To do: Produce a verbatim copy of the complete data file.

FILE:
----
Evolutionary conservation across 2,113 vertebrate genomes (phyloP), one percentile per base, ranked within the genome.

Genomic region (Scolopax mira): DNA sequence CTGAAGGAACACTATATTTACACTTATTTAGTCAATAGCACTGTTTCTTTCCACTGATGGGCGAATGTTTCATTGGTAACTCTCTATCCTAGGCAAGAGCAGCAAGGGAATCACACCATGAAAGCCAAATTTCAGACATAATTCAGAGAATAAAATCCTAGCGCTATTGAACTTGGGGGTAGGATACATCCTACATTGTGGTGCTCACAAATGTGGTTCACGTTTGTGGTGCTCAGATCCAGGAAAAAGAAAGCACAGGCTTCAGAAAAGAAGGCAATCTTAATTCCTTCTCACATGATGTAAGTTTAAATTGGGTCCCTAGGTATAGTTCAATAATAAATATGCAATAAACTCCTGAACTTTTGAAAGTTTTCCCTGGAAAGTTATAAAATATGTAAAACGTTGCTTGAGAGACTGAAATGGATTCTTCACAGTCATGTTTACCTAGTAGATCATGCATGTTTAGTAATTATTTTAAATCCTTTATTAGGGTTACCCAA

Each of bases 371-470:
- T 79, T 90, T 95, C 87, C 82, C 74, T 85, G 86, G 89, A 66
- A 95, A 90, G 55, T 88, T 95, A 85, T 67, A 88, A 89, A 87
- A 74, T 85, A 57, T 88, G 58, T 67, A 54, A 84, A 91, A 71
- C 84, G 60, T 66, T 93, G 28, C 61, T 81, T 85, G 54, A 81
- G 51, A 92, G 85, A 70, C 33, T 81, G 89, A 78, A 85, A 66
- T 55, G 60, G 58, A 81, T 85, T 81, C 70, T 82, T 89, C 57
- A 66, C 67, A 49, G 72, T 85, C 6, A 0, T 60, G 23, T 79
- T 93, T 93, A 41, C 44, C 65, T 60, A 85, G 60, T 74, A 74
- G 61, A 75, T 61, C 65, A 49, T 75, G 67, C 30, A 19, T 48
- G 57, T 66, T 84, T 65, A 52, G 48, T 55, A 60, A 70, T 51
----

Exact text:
Evolutionary conservation across 2,113 vertebrate genomes (phyloP), one percentile per base, ranked within the genome.

Genomic region (Scolopax mira): DNA sequence CTGAAGGAACACTATATTTACACTTATTTAGTCAATAGCACTGTTTCTTTCCACTGATGGGCGAATGTTTCATTGGTAACTCTCTATCCTAGGCAAGAGCAGCAAGGGAATCACACCATGAAAGCCAAATTTCAGACATAATTCAGAGAATAAAATCCTAGCGCTATTGAACTTGGGGGTAGGATACATCCTACATTGTGGTGCTCACAAATGTGGTTCACGTTTGTGGTGCTCAGATCCAGGAAAAAGAAAGCACAGGCTTCAGAAAAGAAGGCAATCTTAATTCCTTCTCACATGATGTAAGTTTAAATTGGGTCCCTAGGTATAGTTCAATAATAAATATGCAATAAACTCCTGAACTTTTGAAAGTTTTCCCTGGAAAGTTATAAAATATGTAAAACGTTGCTTGAGAGACTGAAATGGATTCTTCACAGTCATGTTTACCTAGTAGATCATGCATGTTTAGTAATTATTTTAAATCCTTTATTAGGGTTACCCAA

Each of bases 371-470:
- T 79, T 90, T 95, C 87, C 82, C 74, T 85, G 86, G 89, A 66
- A 95, A 90, G 55, T 88, T 95, A 85, T 67, A 88, A 89, A 87
- A 74, T 85, A 57, T 88, G 58, T 67, A 54, A 84, A 91, A 71
- C 84, G 60, T 66, T 93, G 28, C 61, T 81, T 85, G 54, A 81
- G 51, A 92, G 85, A 70, C 33, T 81, G 89, A 78, A 85, A 66
- T 55, G 60, G 58, A 81, T 85, T 81, C 70, T 82, T 89, C 57
- A 66, C 67, A 49, G 72, T 85, C 6, A 0, T 60, G 23, T 79
- T 93, T 93, A 41, C 44, C 65, T 60, A 85, G 60, T 74, A 74
- G 61, A 75, T 61, C 65, A 49, T 75, G 67, C 30, A 19, T 48
- G 57, T 66, T 84, T 65, A 52, G 48, T 55, A 60, A 70, T 51